Banksy has pledged to sell the stencil that was used to paint the famous image of prisoner Oscar Wilde as he escaped Reading Gaol on a rope made of knotted sheets and a typewriter.
Reading Gaol jail has been described by Karen Rowland of Reading Borough Council as a ‘Mecca’ and an ‘LGBT cultural heritage site’.
Born in Westland Row, Dublin, Wilde spent two years in the prison. He was convicted of “gross indecency” with other men between 1895 and 1897 for consensual homosexual acts when his affair with Lord Alfred Douglas was exposed. After his release, Wilde wrote about his experiences as a prisoner in his heart-wrenching poem, The Ballad of Reading Gaol.
The Grade II building, owned by the Ministry of Justice, was put up for sale in 2019.
To prevent developers from pouncing on the property and converting this iconic site into housing, campaigners of ‘Save Reading Gaol’, have been working nonstop to protect the prison. Instead, they hope to transform the derelict prison into a tourist attraction, theatre venue, and arts centre for the community of Reading.
The #Banksy stencil that could #SaveReadingGaol! A thing of beauty in itself – gaffer tape and all! ?
To be sold to a private collector, without auction. The estimated £10 million it will raise has been pledged in support of @ReadingCouncil's bid for the jail!! ???? pic.twitter.com/fN0FmefnLB
— Save Reading Gaol (@SaveReadingGaol) December 5, 2021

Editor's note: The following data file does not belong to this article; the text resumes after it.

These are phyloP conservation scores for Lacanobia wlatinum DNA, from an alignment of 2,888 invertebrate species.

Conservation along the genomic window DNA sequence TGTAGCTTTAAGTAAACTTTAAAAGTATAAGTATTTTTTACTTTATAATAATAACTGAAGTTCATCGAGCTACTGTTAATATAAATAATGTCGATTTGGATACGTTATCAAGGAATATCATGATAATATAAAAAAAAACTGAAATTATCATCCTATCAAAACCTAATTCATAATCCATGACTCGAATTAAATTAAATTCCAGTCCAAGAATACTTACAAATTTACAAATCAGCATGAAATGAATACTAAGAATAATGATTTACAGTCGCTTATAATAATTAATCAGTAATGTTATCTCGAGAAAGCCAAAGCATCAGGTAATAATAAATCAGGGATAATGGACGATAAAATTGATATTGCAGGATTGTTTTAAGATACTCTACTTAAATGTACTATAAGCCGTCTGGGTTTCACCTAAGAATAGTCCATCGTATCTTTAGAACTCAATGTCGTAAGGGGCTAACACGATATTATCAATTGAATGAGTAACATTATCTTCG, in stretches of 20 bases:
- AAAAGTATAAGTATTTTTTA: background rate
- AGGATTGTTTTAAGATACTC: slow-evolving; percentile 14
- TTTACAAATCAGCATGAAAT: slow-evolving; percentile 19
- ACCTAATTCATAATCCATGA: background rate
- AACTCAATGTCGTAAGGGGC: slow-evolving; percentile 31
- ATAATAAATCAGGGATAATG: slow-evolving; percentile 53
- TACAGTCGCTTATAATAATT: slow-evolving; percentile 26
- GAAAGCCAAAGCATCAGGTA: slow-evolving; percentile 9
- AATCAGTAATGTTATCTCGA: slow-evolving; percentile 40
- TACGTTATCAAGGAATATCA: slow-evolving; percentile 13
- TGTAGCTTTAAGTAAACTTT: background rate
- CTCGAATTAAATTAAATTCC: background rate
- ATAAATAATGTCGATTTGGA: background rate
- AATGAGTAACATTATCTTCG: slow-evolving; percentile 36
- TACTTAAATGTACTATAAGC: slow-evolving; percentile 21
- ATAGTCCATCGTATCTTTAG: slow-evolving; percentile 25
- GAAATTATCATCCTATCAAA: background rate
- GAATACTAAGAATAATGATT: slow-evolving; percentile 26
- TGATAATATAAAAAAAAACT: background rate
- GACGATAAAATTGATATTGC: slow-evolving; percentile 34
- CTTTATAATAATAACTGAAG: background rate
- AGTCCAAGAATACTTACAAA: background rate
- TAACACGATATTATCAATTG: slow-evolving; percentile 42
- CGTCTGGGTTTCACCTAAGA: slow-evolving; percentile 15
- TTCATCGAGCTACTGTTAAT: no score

The stencil for sale was created by the notorious artist Banksy and used in March 2021 to create this piece. It is currently on show at the Bristol Museum and Art Gallery as part of the Grayson’s Art Club exhibition, where it is credited as coming ‘from the collection of Reading Council’.
The artist has pledged it to the people of Reading on the grounds that all proceeds from its sale are used to secure the purchase of the building and convert it into an arts centre.
The ‘Save Reading Gaol’ campaigners have said the stencil will “hopefully be enough” to convince the Ministry of Justice to accept Reading Council’s transformation bid, after the council’s 2020 bid to buy the site and turn it into an art centre and LGBTQ+ museum was rejected.
“I promised myself I’d paint the wall even before I knew what it was. I’m passionate about it now, though. Oscar Wilde is the patron saint of smashing two contrasting ideas together to create magic. Converting the place that destroyed him into a refuge for art feels so perfect, we have to do it,” said Banksy to the Sunday Times.
Oscar Wilde is celebrated all over the world as one of Ireland’s best-loved LGBTQ+ writers. The importance of his work is highlighted in the remarkable effort taken to preserve the meaning of Reading Gaol for the LGBTQ+ community.
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